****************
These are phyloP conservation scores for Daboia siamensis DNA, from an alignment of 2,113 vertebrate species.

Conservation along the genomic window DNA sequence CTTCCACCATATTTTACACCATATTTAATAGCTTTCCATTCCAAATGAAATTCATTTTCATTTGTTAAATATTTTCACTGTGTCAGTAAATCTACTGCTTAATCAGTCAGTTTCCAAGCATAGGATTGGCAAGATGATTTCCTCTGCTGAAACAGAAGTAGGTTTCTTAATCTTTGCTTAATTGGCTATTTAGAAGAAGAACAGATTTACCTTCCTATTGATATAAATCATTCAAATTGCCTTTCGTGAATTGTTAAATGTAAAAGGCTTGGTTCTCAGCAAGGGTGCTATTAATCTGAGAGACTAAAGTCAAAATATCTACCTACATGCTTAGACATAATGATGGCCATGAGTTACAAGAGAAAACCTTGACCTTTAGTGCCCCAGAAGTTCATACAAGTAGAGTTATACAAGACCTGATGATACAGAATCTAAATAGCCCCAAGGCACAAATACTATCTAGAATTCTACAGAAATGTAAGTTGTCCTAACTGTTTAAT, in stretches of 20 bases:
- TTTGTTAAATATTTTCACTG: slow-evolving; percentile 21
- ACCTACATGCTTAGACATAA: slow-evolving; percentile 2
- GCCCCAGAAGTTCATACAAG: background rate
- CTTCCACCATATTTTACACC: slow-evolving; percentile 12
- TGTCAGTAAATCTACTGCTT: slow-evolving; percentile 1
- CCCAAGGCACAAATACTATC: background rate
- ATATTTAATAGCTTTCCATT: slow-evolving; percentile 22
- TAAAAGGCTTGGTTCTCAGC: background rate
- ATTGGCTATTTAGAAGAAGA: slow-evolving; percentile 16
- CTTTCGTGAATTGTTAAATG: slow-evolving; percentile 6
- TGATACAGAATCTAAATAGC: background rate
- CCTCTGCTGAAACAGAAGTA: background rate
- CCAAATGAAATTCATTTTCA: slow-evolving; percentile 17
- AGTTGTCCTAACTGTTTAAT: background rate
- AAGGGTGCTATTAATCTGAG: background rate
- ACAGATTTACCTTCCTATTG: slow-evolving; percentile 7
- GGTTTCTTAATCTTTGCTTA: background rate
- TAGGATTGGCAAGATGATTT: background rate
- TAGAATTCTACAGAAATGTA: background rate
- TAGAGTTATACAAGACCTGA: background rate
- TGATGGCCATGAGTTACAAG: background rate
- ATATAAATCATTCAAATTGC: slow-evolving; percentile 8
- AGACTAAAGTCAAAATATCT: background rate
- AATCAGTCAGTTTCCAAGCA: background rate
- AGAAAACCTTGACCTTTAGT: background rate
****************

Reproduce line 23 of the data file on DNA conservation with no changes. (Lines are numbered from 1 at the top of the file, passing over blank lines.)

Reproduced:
- TGATGGCCATGAGTTACAAG: background rate